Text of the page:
Will Virtual Reality Bring Us Together?

Will Virtual Reality Bring Us Together? 1
"Oculus Rift Crystal Cove prototype" (CC BY 2.0) by pestoverde

Oculus Rift Crystal Cove prototype” (CC BY 2.0) by pestoverde

The rise of technology is often linked to the decline of “real” interaction and the death of society according to those who want a return to the “good old days”. While most people would now agree that modern technology hasn’t made us less social, the ways in which we’re social have apparently changed over the last few decades.

Writing a letter has been replaced by email and a phone conversation is now an endless stream of text and emojis via WhatsApp or Facebook. However, while we might not enjoy as much face-to-face interaction as we once did, it’s possible to argue that we’re now more social than we’ve ever been.

We’re More Social Online

Bingo Night at West
Bingo Night at West” (CC BY-SA 2.0) by Manchester Library

When you look beyond simple forms of communication, you’ll see that interaction is now an integral part of almost everything we do online. For example, one of the most social things we do in life, gaming, can now be done online. What’s more, thanks to modern technology, we can communication with our friends and play alongside them in the virtual realm.

Take, for instance, bgo Bingo. Made popular in the mainstream thanks to its array of games and links to celebrities like Paris Hilton, this website has essentially taken one of the most social games in the world and made it an online experience. Indeed, back in the sixties and seventies, when bingo was at its peak, it was often seen as a community event where people went to socialise and have some fun.

Today, when players log into bgo Bingo, this atmosphere is still present thanks to in-game chat facilities, forums and dedicated chat rooms where players can swap stories and catch up on the latest news. Basically, all the things that made bingo a “social” experience live can now be enjoyed online.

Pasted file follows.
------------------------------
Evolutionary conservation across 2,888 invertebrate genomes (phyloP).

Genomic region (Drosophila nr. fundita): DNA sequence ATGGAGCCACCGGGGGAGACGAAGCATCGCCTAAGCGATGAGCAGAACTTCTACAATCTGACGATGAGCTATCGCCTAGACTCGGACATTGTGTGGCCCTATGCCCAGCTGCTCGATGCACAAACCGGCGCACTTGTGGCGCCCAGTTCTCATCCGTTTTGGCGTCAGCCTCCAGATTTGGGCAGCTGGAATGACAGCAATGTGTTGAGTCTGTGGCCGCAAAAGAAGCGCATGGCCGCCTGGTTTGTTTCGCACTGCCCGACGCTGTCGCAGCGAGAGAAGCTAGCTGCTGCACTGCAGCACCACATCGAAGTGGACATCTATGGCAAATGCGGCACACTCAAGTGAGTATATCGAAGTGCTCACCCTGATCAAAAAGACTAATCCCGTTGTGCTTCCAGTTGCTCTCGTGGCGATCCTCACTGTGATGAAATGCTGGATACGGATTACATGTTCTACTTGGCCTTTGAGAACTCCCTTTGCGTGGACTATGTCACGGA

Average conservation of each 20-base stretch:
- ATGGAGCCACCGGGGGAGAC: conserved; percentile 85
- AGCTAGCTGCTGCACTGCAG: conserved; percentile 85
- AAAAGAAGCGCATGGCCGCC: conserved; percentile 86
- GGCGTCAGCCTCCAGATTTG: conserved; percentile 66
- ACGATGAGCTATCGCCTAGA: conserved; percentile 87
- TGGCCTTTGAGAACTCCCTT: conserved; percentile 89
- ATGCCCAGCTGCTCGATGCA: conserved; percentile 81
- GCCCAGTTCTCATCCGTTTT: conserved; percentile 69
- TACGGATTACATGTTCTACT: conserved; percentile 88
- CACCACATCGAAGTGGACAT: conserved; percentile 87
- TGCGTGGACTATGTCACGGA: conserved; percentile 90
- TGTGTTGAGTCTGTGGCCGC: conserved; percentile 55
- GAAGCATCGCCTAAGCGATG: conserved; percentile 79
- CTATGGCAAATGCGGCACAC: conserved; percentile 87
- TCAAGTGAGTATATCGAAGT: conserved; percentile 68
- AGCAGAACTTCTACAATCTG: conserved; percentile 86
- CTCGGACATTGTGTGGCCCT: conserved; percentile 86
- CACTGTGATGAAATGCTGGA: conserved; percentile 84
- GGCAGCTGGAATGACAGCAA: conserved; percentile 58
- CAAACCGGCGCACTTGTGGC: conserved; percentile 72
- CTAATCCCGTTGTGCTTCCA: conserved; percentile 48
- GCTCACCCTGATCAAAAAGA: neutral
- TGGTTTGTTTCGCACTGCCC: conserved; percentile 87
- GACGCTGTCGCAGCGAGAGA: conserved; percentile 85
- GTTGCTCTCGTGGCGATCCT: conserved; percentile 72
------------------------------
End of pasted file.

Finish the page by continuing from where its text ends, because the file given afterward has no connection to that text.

In fact, beyond the online bingo world, Smart Live Casino offers “live dealer” tables that connect players with real people via webcams to create a highly social experience. Similarly, inside a site like BetVictor you’ll find progressive jackpot slots such as The Dark Knight and Hall of Gods. These games are built on the idea of communal effort as the more players that play, the larger the progressive jackpot becomes.

VR to Shift the Social Dynamic in a Positive Way

Essentially, what we can see is that The Internet is a highly social place; it just might not be “social” in the traditional sense of the term. However, things could be about to change thanks to virtual reality (VR) again. If we accept that we’re now more social but that face-to-face interaction has dropped, then VR could fill this void.

As you’d expect, online casino companies like Microgaming are already jumping on the bandwagon with VR Roulette innovations, but the most impressive example of social VR in recent months is Toy Box.

Demoed by Facebook founder Mark Zuckerberg, the software uses Oculus Rift and touch control technology to connect players in a virtual gaming world. The idea behind Toy Box is that players in two different locations can enter the same virtual room and play a game such as table tennis as if they were staring across the table at each other.

This breakthrough is hugely significant from a “social” point of view as VR has previously focused on the individual. Because the technology is still in its infancy, most developers have been focused on perfecting the interactions between the player and the virtual world around them.

However, as Toy Box has shown, there’s more to VR than individual experiences, and this could hold the key to our future interactions. In fact, as Zuckerberg himself has said, VR is going to be the “most social platform” in the coming years.

Face-to-Face in a New Setting

Simpsons VR
Exploring Virtual Reality” (CC BY-SA 2.0) by fabola

While we won’t necessarily be able to enjoy actual face-to-face communication through our VR headsets, the experience will certainly be a lot closer to the real thing than is currently possible.

The way we communicate has certainly changed, but it seems as though it could be set to change again as we find new arenas to interact in. However, what’s interesting about this next potential shift is that it’s merging the old ideas of interaction with a more modern concept.

Instead of face-to-face communication taking place in a physical room, we could soon be linking hands with someone in a virtual realm, and that’s an exciting possibility we should all be looking forward to.